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Business etiquette 101

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  • 1. Business Etiquette 101 By Chelse Benham “Having good manners is the art of making those people easy with whom we converse. Whoever makes the fewest people uneasy is the best bred in the room.” – Jonathan Swift, (1667-1745) Irish writer The devil is in the details. The details of etiquette are being evaluated and surveyed, judged and measured constantly in business interactions. Are you etiquette savvy? If you want to get on the professional fast track, the subtle but serious execution of business etiquette will get you there or hold you back when violated. The basis of all business etiquette and good manners is common sense and thoughtfulness. “We offer a proper dining etiquette workshop and workplace professionalism workshop to students,” said Velinda Reyes, assistant director at The University of Texas-Pan American’s Career Placement Services Office. “These workshops give helpful tips to students to assist them as they start their first job.” Business etiquette is found in everything from e-mail, table manners, professional dress to office parties. Lou Kennedy – Australia’s nationally known author on business etiquette has compiled a list of 10 "no-no's" to avoid this holiday season: - Mistake No. 1: The blow-off - The biggest error is not going to an office party that is a "must-attend" event. - Mistake No. 2: Forgetting the boss is watching. Senior managers pay attention to how people handle themselves at corporate events. - Mistake No. 3: Inappropriate dress at an office party draws attention, but the wrong kind. The goal is to display professional qualities, not show how funky or daring you are. Skip the plunging neckline and heavy cologne. - Mistake No. 4: The business-talking bore - Don’t talk business at social functions. - Mistake No. 5: Me, Me, Me. Self-centered young professionals will have trouble working in teams with others and co-workers and bosses pick up on this. - Mistake No. 6: Always introduce yourself to your boss or superiors at company functions. - Mistake No. 7: Don’t talk about pay. An employee who raises pay or other personal issues at a company party is marked as a person who does not understand what is and is not appropriate at social events. - Mistake No. 8: Absolutely no hanky-panky. No longer is an office party an excuse for employees to become intimate. Now it means sexual harassment charges and dismissal for one or both individuals. - Mistake No. 9: It’s not a college bash. Office parties are extensions of the workplace and not campus free-for-alls.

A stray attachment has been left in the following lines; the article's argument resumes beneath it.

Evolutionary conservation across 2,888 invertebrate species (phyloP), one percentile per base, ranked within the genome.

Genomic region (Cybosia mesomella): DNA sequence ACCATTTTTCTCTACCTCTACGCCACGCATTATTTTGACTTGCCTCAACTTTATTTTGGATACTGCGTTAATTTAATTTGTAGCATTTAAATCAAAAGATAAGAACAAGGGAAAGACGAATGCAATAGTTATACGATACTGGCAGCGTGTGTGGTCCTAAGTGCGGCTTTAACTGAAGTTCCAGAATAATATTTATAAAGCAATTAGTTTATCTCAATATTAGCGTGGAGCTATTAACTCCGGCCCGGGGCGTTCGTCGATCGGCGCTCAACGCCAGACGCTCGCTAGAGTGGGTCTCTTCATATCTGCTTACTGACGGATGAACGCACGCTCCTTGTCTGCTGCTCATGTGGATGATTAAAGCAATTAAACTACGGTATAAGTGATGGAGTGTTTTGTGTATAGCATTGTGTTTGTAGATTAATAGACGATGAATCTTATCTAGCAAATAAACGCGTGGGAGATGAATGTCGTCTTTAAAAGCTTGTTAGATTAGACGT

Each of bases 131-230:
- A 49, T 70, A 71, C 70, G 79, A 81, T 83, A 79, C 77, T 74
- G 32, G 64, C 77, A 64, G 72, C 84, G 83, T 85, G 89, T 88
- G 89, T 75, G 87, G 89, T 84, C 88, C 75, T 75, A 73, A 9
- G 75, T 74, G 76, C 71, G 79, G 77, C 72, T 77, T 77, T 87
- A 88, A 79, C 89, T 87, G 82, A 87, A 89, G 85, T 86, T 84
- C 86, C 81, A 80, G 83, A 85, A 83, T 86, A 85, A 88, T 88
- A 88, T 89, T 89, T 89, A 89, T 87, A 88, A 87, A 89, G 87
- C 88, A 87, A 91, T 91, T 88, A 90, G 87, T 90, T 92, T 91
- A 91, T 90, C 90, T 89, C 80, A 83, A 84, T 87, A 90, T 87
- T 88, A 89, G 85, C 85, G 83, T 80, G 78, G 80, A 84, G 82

• 2. - Mistake No. 10: Don’t drink to excess. "Drinking to excess at a company party will kill a career instantly,” said Kennedy "Don't have more than two alcoholic beverages and better yet, don't drink at all." At www.career.ucsb.edu the following rules called “the first 12…” as guides for creating a positive business impression. The first 12 words you speak should include some form of thanks if appropriate when meeting with someone. Examples: “Thank you for scheduling this meeting.” (or) “It is a pleasure meeting you.” (or) “I appreciate the time you have taken to arrange for us to meet.” The rules of introductions are as follows: always stand smiling and shake hands firmly while repeating the person’s full name. The first 12 steps you take should be those of confidence. Whether you're walking from the parking lot to an office building or down a hall corridor, walk with a purpose. People who walk 10 percent faster than they normally do are perceived as getting more done. So quicken your pace! The first 12 inches from your head down should feature impeccable grooming. Your hair, collar, tie/scarf and other accessories should be a reflection of the quality person you are. The last 12 inches from the floor to mid-calf should be very well-maintained. That includes shoes that are polished and look like new, even if they're not As George Frazier, columnist for The Boston Globe puts it, “Want to know if a person is well-dressed? Look down.” Perhaps, there is no area more scrutinized than the dining table where etiquette minutiae are put to the test. Paula Gamonal, web developer and feature writer for Ravenworks, a web-based business advice company, puts table etiquette succinctly. When sitting at a banquet table, you may begin eating when two people to your left and right are served. If you haven't been served, but most of your table has, encourage others to start. Reach only for items in front of you; ask that other items be passed by a neighbor. Offer to the left; pass to the right, although once things start being passed, go with the flow. More dining details can be found at www.career.utk.edu, a few are listed here. Napkin - When dining with others place your napkin on your lap after everyone at your table has been seated. Do not open your napkin in mid-air. As you remove your napkin from the table begin to open below the table level and place on your lap. If you must leave a meal, do so between courses, and place your napkin on your chair or to the left of your plate. When a meal is completed, place your napkin to the right of your plate -- never on the plate.